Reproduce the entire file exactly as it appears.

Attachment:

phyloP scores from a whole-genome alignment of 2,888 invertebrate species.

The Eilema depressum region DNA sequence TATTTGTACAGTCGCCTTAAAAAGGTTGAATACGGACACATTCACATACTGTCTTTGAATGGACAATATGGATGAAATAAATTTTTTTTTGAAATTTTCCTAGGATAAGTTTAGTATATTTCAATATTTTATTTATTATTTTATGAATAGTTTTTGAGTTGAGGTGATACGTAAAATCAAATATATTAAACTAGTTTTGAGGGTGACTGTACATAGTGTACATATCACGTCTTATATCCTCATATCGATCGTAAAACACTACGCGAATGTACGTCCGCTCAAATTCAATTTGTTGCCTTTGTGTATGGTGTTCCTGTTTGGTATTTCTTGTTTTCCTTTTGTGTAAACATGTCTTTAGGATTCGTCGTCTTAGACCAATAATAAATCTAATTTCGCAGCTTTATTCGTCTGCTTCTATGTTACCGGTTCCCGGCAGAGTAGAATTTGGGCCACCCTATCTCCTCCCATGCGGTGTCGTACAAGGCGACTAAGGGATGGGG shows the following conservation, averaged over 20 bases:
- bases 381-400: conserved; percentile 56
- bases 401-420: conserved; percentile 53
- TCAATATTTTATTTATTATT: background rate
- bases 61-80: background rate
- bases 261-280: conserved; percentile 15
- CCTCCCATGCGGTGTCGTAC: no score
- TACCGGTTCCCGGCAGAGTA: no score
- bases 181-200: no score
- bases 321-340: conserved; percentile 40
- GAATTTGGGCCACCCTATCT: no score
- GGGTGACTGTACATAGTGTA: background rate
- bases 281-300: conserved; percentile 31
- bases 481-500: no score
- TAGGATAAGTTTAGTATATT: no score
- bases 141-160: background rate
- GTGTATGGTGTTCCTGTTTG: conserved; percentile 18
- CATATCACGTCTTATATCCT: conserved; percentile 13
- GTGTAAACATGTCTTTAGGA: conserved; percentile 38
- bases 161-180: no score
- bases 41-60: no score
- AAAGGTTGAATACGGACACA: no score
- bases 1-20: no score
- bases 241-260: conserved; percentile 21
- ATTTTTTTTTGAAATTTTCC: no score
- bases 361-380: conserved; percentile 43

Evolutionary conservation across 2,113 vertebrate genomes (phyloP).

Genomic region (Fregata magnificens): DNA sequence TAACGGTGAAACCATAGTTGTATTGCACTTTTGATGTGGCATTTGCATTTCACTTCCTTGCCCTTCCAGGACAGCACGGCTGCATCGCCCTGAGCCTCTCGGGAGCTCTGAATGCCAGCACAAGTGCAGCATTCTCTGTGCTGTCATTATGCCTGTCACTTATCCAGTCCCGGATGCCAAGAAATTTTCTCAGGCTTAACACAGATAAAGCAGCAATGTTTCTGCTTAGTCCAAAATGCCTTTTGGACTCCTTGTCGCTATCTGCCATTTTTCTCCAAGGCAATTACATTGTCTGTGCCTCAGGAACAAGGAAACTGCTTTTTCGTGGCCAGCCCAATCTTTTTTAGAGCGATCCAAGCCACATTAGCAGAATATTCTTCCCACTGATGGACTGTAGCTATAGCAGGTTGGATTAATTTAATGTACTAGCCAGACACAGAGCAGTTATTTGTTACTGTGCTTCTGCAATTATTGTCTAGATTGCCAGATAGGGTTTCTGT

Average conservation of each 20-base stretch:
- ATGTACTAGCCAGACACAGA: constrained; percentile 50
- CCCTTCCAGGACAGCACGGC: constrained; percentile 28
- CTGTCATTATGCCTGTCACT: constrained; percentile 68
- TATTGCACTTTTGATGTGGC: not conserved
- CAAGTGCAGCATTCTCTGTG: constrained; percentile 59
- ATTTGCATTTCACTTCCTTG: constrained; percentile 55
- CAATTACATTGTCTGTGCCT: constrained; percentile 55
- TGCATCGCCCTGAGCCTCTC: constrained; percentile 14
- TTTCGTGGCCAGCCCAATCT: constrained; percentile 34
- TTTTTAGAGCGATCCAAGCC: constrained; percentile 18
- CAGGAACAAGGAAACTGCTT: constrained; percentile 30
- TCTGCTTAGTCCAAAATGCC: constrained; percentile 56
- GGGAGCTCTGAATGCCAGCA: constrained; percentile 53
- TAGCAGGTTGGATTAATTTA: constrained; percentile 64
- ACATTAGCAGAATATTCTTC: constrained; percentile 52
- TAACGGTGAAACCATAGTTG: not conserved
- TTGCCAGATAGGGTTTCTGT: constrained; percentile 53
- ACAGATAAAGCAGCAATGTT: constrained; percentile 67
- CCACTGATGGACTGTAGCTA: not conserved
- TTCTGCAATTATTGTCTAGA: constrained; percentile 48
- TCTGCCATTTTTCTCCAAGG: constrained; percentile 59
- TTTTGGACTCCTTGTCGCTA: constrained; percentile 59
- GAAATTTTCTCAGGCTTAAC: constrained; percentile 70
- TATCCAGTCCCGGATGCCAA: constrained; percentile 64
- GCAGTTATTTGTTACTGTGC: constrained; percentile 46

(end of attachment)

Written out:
phyloP scores from a whole-genome alignment of 2,888 invertebrate species.

The Eilema depressum region DNA sequence TATTTGTACAGTCGCCTTAAAAAGGTTGAATACGGACACATTCACATACTGTCTTTGAATGGACAATATGGATGAAATAAATTTTTTTTTGAAATTTTCCTAGGATAAGTTTAGTATATTTCAATATTTTATTTATTATTTTATGAATAGTTTTTGAGTTGAGGTGATACGTAAAATCAAATATATTAAACTAGTTTTGAGGGTGACTGTACATAGTGTACATATCACGTCTTATATCCTCATATCGATCGTAAAACACTACGCGAATGTACGTCCGCTCAAATTCAATTTGTTGCCTTTGTGTATGGTGTTCCTGTTTGGTATTTCTTGTTTTCCTTTTGTGTAAACATGTCTTTAGGATTCGTCGTCTTAGACCAATAATAAATCTAATTTCGCAGCTTTATTCGTCTGCTTCTATGTTACCGGTTCCCGGCAGAGTAGAATTTGGGCCACCCTATCTCCTCCCATGCGGTGTCGTACAAGGCGACTAAGGGATGGGG shows the following conservation, averaged over 20 bases:
- bases 381-400: conserved; percentile 56
- bases 401-420: conserved; percentile 53
- TCAATATTTTATTTATTATT: background rate
- bases 61-80: background rate
- bases 261-280: conserved; percentile 15
- CCTCCCATGCGGTGTCGTAC: no score
- TACCGGTTCCCGGCAGAGTA: no score
- bases 181-200: no score
- bases 321-340: conserved; percentile 40
- GAATTTGGGCCACCCTATCT: no score
- GGGTGACTGTACATAGTGTA: background rate
- bases 281-300: conserved; percentile 31
- bases 481-500: no score
- TAGGATAAGTTTAGTATATT: no score
- bases 141-160: background rate
- GTGTATGGTGTTCCTGTTTG: conserved; percentile 18
- CATATCACGTCTTATATCCT: conserved; percentile 13
- GTGTAAACATGTCTTTAGGA: conserved; percentile 38
- bases 161-180: no score
- bases 41-60: no score
- AAAGGTTGAATACGGACACA: no score
- bases 1-20: no score
- bases 241-260: conserved; percentile 21
- ATTTTTTTTTGAAATTTTCC: no score
- bases 361-380: conserved; percentile 43

Evolutionary conservation across 2,113 vertebrate genomes (phyloP).

Genomic region (Fregata magnificens): DNA sequence TAACGGTGAAACCATAGTTGTATTGCACTTTTGATGTGGCATTTGCATTTCACTTCCTTGCCCTTCCAGGACAGCACGGCTGCATCGCCCTGAGCCTCTCGGGAGCTCTGAATGCCAGCACAAGTGCAGCATTCTCTGTGCTGTCATTATGCCTGTCACTTATCCAGTCCCGGATGCCAAGAAATTTTCTCAGGCTTAACACAGATAAAGCAGCAATGTTTCTGCTTAGTCCAAAATGCCTTTTGGACTCCTTGTCGCTATCTGCCATTTTTCTCCAAGGCAATTACATTGTCTGTGCCTCAGGAACAAGGAAACTGCTTTTTCGTGGCCAGCCCAATCTTTTTTAGAGCGATCCAAGCCACATTAGCAGAATATTCTTCCCACTGATGGACTGTAGCTATAGCAGGTTGGATTAATTTAATGTACTAGCCAGACACAGAGCAGTTATTTGTTACTGTGCTTCTGCAATTATTGTCTAGATTGCCAGATAGGGTTTCTGT

Average conservation of each 20-base stretch:
- ATGTACTAGCCAGACACAGA: constrained; percentile 50
- CCCTTCCAGGACAGCACGGC: constrained; percentile 28
- CTGTCATTATGCCTGTCACT: constrained; percentile 68
- TATTGCACTTTTGATGTGGC: not conserved
- CAAGTGCAGCATTCTCTGTG: constrained; percentile 59
- ATTTGCATTTCACTTCCTTG: constrained; percentile 55
- CAATTACATTGTCTGTGCCT: constrained; percentile 55
- TGCATCGCCCTGAGCCTCTC: constrained; percentile 14
- TTTCGTGGCCAGCCCAATCT: constrained; percentile 34
- TTTTTAGAGCGATCCAAGCC: constrained; percentile 18
- CAGGAACAAGGAAACTGCTT: constrained; percentile 30
- TCTGCTTAGTCCAAAATGCC: constrained; percentile 56
- GGGAGCTCTGAATGCCAGCA: constrained; percentile 53
- TAGCAGGTTGGATTAATTTA: constrained; percentile 64
- ACATTAGCAGAATATTCTTC: constrained; percentile 52
- TAACGGTGAAACCATAGTTG: not conserved
- TTGCCAGATAGGGTTTCTGT: constrained; percentile 53
- ACAGATAAAGCAGCAATGTT: constrained; percentile 67
- CCACTGATGGACTGTAGCTA: not conserved
- TTCTGCAATTATTGTCTAGA: constrained; percentile 48
- TCTGCCATTTTTCTCCAAGG: constrained; percentile 59
- TTTTGGACTCCTTGTCGCTA: constrained; percentile 59
- GAAATTTTCTCAGGCTTAAC: constrained; percentile 70
- TATCCAGTCCCGGATGCCAA: constrained; percentile 64
- GCAGTTATTTGTTACTGTGC: constrained; percentile 46